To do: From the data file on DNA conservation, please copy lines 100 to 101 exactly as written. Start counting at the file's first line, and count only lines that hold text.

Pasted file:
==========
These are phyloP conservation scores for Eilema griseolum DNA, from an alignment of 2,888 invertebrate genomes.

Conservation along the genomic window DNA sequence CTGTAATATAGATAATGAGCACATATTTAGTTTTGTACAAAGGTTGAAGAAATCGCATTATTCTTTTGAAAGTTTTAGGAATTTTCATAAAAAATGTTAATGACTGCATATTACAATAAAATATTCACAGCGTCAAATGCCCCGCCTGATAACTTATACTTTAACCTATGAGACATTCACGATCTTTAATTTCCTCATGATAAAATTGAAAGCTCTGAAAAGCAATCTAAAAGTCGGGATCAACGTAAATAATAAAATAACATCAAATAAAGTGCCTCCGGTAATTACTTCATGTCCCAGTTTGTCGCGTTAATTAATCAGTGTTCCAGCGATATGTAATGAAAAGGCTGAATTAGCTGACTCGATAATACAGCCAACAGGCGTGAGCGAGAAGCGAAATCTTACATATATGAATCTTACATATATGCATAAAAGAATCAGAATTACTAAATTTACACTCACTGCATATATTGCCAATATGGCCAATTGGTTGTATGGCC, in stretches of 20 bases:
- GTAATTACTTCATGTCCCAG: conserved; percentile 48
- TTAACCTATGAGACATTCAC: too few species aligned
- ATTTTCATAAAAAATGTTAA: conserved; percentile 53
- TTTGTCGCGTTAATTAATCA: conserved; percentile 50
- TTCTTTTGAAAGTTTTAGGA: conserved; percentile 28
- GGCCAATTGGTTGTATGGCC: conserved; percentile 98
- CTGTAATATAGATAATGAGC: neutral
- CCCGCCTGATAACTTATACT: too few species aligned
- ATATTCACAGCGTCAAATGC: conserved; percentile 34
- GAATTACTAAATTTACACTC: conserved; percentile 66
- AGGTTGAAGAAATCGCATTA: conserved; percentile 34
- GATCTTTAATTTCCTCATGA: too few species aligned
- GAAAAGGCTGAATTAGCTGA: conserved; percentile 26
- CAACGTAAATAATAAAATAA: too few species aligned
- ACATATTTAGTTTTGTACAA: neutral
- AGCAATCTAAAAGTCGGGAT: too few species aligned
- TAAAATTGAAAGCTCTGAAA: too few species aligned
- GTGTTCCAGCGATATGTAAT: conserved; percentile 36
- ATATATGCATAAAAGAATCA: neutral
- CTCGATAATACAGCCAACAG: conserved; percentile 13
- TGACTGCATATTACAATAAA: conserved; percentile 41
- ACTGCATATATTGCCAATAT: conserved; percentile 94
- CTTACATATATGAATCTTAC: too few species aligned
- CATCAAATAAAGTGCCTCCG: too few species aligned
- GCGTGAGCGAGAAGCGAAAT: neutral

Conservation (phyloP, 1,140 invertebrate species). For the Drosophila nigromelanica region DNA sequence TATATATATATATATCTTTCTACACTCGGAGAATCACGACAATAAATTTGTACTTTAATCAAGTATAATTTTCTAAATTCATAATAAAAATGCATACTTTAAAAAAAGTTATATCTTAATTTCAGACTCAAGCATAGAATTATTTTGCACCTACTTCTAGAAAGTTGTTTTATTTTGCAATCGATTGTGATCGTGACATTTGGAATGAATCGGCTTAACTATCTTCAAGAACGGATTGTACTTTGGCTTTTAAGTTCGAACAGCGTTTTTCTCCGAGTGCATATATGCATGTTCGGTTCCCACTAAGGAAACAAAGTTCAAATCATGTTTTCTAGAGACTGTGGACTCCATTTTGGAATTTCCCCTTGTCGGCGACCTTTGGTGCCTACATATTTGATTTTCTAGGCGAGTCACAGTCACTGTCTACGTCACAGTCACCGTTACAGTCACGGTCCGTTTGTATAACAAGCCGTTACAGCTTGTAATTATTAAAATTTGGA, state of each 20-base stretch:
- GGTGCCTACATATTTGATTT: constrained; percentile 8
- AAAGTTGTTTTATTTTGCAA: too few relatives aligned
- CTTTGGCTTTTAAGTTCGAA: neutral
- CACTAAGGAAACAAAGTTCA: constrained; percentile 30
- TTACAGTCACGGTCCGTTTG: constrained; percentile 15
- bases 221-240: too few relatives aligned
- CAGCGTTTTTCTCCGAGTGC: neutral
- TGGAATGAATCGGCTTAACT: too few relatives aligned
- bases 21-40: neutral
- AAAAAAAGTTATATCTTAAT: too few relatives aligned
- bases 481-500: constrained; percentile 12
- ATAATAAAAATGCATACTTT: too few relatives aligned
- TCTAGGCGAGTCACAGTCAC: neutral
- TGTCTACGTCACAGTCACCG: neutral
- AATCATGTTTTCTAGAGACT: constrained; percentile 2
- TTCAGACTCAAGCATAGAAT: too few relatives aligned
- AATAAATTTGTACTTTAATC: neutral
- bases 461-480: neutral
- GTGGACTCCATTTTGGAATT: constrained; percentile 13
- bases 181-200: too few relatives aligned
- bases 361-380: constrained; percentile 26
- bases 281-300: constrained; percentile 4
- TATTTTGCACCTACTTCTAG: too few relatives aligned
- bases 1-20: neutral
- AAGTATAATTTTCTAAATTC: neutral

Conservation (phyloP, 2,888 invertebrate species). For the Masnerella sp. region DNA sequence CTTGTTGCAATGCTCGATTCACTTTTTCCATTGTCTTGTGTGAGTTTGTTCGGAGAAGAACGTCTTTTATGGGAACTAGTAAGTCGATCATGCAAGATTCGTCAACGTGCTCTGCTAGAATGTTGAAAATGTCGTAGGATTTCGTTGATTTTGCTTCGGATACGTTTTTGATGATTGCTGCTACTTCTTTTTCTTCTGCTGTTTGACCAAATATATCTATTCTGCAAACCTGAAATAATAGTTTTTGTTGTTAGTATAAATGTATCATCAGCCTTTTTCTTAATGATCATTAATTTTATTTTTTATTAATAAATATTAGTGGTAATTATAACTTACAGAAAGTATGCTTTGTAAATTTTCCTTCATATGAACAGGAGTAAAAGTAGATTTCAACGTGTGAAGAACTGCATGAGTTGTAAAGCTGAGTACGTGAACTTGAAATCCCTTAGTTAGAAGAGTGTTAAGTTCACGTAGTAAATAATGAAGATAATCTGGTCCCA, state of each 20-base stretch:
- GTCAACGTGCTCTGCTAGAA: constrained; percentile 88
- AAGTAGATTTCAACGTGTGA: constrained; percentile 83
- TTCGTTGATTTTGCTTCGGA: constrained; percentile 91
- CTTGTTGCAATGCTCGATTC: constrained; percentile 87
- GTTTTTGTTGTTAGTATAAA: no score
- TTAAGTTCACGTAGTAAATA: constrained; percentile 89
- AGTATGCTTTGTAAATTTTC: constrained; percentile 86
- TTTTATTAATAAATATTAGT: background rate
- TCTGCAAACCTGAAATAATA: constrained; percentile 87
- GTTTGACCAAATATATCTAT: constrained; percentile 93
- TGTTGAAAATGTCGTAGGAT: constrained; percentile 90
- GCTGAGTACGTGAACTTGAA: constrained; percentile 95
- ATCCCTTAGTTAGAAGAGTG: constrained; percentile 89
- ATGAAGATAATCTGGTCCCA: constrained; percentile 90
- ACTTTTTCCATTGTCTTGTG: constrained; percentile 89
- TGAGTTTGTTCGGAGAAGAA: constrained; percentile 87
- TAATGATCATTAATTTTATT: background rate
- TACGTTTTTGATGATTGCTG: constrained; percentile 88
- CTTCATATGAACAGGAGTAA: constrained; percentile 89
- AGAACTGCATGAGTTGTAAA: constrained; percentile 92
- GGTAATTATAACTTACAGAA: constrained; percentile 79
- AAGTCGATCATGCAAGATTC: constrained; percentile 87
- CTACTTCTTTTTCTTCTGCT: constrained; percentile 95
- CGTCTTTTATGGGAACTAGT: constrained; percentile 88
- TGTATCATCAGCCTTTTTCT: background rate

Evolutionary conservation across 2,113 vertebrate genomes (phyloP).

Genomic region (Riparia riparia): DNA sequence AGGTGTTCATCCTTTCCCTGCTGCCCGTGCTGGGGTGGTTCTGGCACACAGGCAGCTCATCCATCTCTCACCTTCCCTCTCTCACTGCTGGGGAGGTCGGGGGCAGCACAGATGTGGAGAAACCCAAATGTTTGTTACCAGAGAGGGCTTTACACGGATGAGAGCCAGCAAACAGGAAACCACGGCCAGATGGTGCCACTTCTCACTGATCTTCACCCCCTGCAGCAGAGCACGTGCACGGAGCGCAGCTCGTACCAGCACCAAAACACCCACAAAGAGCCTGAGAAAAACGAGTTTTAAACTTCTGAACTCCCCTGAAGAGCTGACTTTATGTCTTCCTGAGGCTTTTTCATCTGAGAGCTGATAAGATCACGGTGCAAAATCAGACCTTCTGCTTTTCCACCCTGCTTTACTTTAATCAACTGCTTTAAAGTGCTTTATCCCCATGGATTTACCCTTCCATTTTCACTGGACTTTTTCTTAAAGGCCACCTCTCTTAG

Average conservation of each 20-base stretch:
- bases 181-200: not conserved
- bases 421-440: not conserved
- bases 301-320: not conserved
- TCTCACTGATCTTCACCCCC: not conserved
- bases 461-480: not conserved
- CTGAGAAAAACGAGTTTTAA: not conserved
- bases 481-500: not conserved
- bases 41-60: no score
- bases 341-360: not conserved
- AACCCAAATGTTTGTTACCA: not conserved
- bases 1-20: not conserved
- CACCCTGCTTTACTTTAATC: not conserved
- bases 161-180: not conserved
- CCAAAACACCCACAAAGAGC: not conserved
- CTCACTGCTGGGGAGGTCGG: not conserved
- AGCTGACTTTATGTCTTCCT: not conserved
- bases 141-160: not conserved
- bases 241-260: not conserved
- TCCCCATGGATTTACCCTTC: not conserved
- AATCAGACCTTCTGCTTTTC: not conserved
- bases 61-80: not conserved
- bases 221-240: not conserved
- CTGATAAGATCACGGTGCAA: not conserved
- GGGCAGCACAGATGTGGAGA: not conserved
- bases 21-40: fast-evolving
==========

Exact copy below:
- bases 241-260: not conserved
- TCCCCATGGATTTACCCTTC: not conserved